The sail kit lets us have a canoe and also gives me my own sailboat to use (the hosts have 2 older sunfish and a restored 1940's alden sailing dinghy). The bermudan sail reefs around the mast very easily to reduce sail area and moves the canoe along very well. I managed 5.4 mph with my son in the boat with me, and it definitely sails faster solo. And that was with the old flat board that vibrated. I'm anxious to see what I can do with the new board - I expect to point higher at a minimum, and should gain some speed. It was a fun project to build, and I'm still tinkering with it and learning to tune the sail.
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Re: Homemade blade bag?

Postby Alan » Tue May 02, 2017 5:25 pm

OK, off topic here I go, but this is too much fun . . .

That's a really nice job on the sail kit. I bought one and adapted it to a sit-on-top kayak, but it looks like you've got one at least as good for a lot less money. Your rigging is definitely more sophisticated.

I can easily believe 5.4 mph; last September we had different pairs of people taking the kayak out in a nice afternoon breeze, and it absolutely shot forward when they got the sail positioned correctly.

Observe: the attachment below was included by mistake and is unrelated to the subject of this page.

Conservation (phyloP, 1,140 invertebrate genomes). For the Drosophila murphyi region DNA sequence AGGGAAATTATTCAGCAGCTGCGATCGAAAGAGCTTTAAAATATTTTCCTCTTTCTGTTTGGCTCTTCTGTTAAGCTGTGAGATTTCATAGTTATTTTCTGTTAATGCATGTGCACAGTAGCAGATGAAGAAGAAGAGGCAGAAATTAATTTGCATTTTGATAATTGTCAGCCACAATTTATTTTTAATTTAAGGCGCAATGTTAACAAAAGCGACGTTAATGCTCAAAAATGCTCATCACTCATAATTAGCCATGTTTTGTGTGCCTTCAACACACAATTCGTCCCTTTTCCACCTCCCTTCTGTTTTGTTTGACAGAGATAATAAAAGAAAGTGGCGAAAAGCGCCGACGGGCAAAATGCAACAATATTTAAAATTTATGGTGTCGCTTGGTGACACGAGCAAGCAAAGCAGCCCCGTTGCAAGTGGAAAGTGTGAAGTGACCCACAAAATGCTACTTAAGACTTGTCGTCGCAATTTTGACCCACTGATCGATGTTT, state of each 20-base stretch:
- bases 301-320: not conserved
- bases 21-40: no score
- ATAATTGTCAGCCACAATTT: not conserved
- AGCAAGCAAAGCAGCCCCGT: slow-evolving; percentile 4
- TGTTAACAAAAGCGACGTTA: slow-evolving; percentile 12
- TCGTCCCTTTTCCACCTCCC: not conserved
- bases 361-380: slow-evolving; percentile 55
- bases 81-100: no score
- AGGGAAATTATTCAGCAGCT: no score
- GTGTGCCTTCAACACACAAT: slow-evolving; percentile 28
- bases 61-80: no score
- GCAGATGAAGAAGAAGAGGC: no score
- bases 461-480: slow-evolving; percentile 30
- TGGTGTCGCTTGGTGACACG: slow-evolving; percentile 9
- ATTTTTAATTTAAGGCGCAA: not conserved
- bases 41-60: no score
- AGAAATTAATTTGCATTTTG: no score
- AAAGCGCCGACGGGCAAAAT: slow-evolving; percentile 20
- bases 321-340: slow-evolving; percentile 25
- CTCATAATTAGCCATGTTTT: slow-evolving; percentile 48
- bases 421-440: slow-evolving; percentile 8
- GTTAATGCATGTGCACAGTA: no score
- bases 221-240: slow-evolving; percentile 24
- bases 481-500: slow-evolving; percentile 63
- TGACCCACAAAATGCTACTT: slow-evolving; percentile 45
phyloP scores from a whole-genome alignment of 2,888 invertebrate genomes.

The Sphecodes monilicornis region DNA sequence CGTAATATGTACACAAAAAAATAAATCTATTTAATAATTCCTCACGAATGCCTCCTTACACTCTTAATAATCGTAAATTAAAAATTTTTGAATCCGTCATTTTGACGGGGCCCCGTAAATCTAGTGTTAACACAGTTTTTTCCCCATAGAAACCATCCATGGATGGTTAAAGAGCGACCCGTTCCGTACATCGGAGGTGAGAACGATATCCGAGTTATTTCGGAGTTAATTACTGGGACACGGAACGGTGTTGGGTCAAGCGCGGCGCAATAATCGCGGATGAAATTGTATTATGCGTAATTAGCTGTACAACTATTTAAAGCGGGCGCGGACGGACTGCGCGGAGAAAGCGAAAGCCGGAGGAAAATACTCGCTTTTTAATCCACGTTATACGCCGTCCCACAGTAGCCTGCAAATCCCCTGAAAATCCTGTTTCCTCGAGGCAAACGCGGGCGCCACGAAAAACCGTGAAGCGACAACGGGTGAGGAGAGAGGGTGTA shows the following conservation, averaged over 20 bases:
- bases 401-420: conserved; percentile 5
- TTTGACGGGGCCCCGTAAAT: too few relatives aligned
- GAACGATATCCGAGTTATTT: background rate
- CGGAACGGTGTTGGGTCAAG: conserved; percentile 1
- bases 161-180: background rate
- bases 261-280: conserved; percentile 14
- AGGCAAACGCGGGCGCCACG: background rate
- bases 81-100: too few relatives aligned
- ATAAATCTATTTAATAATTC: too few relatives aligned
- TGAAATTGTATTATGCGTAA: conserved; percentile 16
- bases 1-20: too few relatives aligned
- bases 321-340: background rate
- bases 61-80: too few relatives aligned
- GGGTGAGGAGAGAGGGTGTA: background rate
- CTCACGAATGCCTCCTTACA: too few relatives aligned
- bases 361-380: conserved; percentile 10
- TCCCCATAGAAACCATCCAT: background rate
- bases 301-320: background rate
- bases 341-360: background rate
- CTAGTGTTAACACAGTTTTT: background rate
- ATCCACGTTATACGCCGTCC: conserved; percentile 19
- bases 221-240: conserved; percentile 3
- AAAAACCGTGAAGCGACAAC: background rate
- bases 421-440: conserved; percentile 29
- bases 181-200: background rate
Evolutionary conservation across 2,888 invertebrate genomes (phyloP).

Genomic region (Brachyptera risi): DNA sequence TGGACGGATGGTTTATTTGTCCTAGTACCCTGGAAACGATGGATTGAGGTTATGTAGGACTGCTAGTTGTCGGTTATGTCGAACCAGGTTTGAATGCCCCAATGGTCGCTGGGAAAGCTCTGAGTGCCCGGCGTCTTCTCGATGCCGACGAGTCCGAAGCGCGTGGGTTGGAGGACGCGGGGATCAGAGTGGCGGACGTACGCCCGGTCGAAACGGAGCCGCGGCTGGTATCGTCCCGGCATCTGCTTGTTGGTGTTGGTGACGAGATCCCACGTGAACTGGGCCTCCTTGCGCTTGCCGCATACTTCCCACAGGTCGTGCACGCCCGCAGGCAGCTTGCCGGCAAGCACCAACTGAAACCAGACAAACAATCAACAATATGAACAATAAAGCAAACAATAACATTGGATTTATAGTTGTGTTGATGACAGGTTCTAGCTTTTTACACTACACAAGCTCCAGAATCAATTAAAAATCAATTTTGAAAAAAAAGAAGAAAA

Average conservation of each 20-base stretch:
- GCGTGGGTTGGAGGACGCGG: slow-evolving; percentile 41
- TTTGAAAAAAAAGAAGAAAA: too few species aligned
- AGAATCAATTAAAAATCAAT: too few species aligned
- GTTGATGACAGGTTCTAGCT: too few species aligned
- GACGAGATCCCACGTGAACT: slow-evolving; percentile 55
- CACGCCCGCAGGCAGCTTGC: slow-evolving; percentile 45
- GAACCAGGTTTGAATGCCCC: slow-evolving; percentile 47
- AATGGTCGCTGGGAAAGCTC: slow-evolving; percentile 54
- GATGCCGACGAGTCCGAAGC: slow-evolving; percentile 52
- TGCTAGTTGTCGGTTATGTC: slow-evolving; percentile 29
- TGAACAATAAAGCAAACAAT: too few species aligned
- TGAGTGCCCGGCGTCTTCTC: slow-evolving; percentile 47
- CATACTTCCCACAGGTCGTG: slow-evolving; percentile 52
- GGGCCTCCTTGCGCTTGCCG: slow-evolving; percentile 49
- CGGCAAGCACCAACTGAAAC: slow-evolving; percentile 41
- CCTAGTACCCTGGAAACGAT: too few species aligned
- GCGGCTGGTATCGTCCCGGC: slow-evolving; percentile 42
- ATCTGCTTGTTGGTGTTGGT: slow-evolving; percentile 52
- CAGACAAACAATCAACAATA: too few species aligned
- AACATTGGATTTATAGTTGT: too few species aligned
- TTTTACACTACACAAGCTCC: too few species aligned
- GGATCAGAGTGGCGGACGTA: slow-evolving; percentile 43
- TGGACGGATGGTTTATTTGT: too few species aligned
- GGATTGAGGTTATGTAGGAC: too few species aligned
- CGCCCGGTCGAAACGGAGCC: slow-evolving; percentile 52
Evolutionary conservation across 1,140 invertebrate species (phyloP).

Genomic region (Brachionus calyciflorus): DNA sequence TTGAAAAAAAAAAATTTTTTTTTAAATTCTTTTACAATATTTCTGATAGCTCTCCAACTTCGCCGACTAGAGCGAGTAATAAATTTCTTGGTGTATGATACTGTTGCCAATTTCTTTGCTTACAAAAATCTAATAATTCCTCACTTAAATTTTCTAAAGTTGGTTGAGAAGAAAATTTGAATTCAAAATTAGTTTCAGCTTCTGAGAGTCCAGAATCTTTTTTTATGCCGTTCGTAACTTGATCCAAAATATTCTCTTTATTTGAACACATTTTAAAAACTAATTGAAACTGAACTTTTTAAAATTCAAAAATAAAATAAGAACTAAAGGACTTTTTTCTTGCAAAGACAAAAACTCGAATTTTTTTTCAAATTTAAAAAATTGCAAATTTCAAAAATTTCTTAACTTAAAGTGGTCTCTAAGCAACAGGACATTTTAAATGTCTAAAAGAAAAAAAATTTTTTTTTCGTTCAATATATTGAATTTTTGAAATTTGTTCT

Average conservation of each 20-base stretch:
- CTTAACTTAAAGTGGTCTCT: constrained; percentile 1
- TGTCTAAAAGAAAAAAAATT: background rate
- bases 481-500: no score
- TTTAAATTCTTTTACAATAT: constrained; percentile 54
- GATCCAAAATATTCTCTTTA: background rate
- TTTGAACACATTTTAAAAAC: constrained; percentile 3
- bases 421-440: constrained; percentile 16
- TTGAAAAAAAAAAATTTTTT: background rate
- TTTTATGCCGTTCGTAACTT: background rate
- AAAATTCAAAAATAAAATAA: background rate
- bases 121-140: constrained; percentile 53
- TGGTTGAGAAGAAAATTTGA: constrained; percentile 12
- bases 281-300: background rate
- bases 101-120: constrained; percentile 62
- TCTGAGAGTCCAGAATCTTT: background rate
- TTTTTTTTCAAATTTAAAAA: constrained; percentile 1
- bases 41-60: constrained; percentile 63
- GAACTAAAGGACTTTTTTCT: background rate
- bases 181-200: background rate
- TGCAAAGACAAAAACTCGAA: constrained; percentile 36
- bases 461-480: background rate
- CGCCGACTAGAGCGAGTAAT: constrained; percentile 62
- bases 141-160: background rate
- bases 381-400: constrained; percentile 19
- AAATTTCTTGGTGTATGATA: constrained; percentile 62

Here it is:

sailing kayak on launch ramp resized.jpg
sailing kayak on launch ramp resized.jpg (217.67 KiB) Viewed 11208 times
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Re: Homemade blade bag?

Postby Alan » Tue May 02, 2017 10:26 pm

I should add that K.C. Walker also has a sailing canoe that he's happy with, and that I'm going to move the sail kit to our canoe for an adventure on a different lake.
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Re: Homemade blade bag?

Postby TIM WEBB » Wed May 03, 2017 12:59 am

Check out what a good friend of mine has done with sailing canoes:

https://www.facebook.com/lord.oftheflys
Tim Webb
1979 DS2 10099 The Red Witch
(I used to be Her "staff", in the way dogs have owners and cats have staff, but alas no longer ... <pout>)
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Re: Homemade blade bag? - sailing canoe edition

Postby klb67 » Wed May 03, 2017 10:49 am

I've debated about adding outriggers, angled up so they only support when heeled, but so far I really don't need them. I do think I want to add buoyancy bags for when I capsize. I did an intentional capsize test and while the backer foam in the mast kept the mast from turtling until I intentionally turtled the canoe, and I was easily able to right it, you can't get in a canoe full of water. The inspiration for my kit was Solway Dory's expedition rig - they make some beautiful boats - check them out. http://www.solwaydory.co.uk. I've wondered why sailing canoes don't seem to be popular over here like in the UK.